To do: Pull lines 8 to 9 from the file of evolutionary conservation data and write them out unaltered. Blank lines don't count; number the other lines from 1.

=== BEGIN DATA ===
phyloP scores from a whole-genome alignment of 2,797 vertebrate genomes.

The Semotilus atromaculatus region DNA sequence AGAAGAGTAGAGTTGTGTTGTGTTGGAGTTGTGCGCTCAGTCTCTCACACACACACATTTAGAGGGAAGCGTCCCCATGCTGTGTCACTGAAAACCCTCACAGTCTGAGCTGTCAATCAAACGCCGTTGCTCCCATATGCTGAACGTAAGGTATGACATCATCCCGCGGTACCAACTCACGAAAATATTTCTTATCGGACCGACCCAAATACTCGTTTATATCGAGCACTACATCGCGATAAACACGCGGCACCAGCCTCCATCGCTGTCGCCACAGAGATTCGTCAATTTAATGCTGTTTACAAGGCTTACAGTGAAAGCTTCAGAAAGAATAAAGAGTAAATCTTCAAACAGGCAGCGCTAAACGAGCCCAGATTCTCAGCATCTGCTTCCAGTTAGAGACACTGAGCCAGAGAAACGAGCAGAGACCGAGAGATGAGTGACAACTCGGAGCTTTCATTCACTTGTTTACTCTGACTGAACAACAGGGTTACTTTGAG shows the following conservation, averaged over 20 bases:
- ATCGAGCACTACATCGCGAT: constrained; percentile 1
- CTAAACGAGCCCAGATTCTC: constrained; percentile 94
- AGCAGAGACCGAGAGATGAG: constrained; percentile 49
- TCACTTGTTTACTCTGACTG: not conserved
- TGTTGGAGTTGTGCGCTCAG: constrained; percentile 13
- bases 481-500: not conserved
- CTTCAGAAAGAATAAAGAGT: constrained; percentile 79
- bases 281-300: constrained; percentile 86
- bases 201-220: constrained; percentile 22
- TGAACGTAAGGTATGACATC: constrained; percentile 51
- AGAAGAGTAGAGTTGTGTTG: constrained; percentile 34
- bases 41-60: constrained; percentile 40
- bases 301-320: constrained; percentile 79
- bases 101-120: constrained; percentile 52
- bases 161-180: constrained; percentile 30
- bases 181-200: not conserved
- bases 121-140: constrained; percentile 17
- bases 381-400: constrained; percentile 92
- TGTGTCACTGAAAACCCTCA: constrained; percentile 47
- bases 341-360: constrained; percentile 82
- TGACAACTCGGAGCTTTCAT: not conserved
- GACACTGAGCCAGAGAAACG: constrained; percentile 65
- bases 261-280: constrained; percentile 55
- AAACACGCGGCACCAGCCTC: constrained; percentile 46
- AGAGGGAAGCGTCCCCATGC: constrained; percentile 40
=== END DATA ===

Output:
- bases 481-500: not conserved
- CTTCAGAAAGAATAAAGAGT: constrained; percentile 79